Hardest Computer Science Classes of Undergrad


Hardest Computer Science Classes

Computer Science is known for being one of the hardest majors. There’s usually a lot of math and some of the programming concepts can be incredibly difficult. However, there are some classes that stand out as being the most difficult. That’s what we’re talking about today. These are the hardest Computer Science classes that you’ll face during your undergrad.

Hardest Computer Science Classes

1. Data Structures and Algorithms

2. Discrete Mathematics

3. Operating Systems

4. Automata Theory

5. Calculus

These are the 5 hardest computer science classes that you’ll take during your undergraduate (in no particular order). Technically, Calculus isn’t a Comp Sci class. However, it is required for most C.S. programs. Depending on your University, you might not need to take all of these classes. Of this list, I’ve completed my Calculus requirements, as well as my Data Structures and Algorithm requirements. Let’s go over each class description and talk about why they’re deemed as the hardest.

1. Data Structures and Algorithms

My Experience

I just took Data Structures and Algorithms last semester (Spring 2020) and it was definitely hard. The homework was manageable because I was given a week to complete each assignment. I ended up getting a ‘C’ on the midterm but pulling through on the final, ending the class with an ‘A.’ However, it was certainly the most challenging class for the semester.

Class Description

I took this class after I transferred to Governors State University. It was basically a continuation of the Intro to Java class that I took while I was still at Purdue Northwest University. The Intro Java class used the first half of the book, Building Java Programs (4th Ed.). Additionally, the Data Structure and Algorithm class used the second half of that text. Here’s the class description:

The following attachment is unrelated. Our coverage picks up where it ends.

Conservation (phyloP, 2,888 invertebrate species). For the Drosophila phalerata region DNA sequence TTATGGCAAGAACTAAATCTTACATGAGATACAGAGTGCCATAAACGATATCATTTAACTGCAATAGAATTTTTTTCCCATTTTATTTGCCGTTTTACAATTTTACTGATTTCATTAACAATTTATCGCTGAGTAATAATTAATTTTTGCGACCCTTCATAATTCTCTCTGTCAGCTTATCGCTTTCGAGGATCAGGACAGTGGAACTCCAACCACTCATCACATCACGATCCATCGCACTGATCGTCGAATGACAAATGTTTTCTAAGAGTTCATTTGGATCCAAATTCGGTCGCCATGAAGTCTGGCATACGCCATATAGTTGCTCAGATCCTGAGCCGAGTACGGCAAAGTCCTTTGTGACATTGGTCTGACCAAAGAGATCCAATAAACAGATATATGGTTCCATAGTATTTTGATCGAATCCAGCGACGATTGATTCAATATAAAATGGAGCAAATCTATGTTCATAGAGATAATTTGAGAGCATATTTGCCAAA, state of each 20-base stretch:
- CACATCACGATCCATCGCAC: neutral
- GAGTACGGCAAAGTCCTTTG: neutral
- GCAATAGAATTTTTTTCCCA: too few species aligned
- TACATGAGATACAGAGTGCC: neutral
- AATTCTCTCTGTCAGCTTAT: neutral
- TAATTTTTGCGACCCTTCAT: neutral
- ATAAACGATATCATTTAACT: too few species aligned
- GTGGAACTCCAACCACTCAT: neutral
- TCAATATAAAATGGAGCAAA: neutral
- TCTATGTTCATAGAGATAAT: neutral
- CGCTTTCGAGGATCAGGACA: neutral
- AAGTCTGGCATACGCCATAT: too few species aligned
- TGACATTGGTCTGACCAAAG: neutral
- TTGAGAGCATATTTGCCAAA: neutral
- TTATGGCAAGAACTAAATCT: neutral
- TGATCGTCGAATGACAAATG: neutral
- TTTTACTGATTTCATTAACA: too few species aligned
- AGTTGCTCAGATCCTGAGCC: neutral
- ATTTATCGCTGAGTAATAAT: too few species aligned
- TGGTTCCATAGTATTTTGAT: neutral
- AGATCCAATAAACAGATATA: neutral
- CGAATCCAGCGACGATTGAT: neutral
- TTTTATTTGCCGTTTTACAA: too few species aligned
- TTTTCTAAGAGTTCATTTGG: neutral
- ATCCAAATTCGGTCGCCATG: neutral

Introduces data structures and algorithms for problem-solving in Computer Science. Major topics Include linked list, stack, queue, trees, graphs, algorithms, sorting, priority queues, hashing tables of data structures, and sorting, searching, string processing, graph, and mathematical algorithms. Emphasize Issues of complexity, efficiency, and reliability of algorithms.

Tips For Success

Data Structures and Algorithms is a hard class, but it’s far from impossible to find success. Having a firm grasp on programming fundamentals will help a lot. This isn’t an introductory topic so if you’re slacking on the basics, there’s a good chance you’ll fail. Also, having an interest in the subject matter will further help. These assignments take time so if you don’t find the course interesting, it will be hard to put in those hours.